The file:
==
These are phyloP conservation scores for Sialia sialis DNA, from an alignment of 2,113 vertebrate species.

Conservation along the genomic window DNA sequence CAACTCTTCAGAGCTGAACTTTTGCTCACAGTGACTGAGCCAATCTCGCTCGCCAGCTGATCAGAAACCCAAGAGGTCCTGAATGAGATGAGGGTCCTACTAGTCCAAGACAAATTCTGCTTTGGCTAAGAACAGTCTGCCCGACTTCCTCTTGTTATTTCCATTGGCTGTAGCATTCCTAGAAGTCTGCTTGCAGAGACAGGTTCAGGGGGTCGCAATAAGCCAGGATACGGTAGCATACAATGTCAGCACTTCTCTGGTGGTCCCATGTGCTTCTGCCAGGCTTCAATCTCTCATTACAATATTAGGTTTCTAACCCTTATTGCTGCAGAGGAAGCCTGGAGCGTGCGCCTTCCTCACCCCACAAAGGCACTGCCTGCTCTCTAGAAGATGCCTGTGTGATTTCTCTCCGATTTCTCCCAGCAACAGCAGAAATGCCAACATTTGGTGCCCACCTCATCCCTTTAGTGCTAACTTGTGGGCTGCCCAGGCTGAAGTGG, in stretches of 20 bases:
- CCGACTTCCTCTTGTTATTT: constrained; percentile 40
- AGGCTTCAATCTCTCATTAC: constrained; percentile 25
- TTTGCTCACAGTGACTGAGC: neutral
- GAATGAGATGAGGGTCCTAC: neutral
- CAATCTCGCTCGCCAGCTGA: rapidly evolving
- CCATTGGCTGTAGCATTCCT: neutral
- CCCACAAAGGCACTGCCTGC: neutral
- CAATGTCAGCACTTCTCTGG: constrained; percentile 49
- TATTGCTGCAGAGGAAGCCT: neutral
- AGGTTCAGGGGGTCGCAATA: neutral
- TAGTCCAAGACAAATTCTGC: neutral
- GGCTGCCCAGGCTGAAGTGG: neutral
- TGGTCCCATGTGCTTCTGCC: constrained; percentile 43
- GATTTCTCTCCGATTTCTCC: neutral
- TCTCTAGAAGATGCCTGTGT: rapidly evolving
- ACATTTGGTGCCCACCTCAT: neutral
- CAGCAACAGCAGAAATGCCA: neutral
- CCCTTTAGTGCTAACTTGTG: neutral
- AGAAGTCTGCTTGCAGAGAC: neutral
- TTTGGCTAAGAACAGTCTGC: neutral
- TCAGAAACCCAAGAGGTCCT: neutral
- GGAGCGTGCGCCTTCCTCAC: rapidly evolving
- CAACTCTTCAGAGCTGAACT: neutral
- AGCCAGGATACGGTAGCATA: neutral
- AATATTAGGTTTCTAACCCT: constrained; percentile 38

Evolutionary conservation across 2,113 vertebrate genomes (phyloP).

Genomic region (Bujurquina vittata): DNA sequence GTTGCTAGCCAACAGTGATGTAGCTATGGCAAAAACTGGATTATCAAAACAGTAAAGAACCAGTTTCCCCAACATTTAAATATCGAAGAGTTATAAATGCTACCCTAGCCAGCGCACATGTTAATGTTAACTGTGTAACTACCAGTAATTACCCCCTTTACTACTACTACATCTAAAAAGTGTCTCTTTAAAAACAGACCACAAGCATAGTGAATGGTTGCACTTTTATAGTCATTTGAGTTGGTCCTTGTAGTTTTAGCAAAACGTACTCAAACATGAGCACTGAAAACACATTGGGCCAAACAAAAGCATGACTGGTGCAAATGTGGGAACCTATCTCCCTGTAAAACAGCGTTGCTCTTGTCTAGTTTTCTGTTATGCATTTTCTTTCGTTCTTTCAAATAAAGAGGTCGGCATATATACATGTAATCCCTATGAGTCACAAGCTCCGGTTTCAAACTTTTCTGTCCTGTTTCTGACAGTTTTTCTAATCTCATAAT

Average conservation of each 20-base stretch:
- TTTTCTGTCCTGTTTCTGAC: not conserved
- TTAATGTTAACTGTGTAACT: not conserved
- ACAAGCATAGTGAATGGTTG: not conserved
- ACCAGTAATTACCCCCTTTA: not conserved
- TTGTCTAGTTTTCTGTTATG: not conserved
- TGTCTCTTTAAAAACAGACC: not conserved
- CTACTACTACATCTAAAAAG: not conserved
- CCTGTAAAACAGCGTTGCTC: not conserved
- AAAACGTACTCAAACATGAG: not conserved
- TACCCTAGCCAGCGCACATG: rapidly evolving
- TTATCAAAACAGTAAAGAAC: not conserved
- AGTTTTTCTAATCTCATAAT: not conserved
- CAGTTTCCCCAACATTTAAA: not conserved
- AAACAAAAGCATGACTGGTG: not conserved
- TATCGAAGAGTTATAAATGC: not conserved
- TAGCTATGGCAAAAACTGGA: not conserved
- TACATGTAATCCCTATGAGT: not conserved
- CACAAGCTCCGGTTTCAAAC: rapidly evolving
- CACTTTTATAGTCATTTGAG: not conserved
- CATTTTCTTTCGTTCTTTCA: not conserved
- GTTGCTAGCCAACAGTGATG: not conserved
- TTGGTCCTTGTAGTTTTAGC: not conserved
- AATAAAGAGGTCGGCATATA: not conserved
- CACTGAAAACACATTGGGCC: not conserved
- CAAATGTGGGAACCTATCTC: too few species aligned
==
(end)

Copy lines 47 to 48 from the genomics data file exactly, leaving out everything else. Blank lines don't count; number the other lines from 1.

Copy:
- TACATGTAATCCCTATGAGT: not conserved
- CACAAGCTCCGGTTTCAAAC: rapidly evolving